The coronavirus vaccines manufactured by Moderna and Pfizer-BioNTech are “highly effective” at staving off both symptomatic and asymptomatic infections not just in clinical trials but under real-world conditions, The New York Times reported Monday, citing a new study by the Centers for Disease Control and Prevention (CDC). One dose of either vaccine prevents 80 percent of infections after two weeks, according to the study. A second dose ups that number to 90 percent, it said. The study suggests that vaccinated people are unlikely to get asymptomatic infections that can be transmitted to others, and that the vaccines are—so far—effective against the new variants seen emerging in recent months.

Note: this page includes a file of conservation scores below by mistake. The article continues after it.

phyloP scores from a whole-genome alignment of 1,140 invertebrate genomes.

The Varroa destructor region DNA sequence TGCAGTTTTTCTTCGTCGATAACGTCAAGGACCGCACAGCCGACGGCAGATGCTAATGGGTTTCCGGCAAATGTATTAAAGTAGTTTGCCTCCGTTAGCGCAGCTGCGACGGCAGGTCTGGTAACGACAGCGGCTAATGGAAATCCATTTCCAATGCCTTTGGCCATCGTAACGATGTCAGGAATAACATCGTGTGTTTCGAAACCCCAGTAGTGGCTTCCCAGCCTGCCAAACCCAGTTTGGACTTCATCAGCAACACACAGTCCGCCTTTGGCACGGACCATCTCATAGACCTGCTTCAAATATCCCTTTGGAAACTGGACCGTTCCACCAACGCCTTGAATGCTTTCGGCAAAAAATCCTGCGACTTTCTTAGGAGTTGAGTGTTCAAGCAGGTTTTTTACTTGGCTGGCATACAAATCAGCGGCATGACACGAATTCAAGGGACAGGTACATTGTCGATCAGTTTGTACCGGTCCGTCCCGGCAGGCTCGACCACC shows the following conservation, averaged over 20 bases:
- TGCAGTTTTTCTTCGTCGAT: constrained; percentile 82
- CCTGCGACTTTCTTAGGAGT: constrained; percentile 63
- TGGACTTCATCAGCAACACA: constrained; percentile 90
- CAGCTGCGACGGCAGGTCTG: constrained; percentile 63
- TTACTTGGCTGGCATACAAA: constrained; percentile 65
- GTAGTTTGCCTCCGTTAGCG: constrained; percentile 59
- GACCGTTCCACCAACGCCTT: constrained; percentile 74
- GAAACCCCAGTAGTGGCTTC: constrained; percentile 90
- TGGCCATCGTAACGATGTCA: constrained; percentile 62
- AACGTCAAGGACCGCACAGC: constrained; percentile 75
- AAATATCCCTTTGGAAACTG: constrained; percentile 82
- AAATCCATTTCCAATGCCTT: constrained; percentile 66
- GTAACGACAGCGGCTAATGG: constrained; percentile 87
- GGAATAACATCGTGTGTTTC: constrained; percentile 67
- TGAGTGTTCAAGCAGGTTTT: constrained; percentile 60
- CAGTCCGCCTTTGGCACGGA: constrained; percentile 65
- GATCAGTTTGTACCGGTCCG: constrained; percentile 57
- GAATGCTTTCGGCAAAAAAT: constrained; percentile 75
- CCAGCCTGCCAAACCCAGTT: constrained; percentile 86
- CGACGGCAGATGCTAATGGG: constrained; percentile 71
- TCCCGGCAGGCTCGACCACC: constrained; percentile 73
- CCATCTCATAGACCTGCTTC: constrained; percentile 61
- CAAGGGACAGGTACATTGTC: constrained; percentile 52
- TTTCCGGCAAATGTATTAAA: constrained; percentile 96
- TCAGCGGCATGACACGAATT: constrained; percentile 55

TOP 10 RIGHT NOW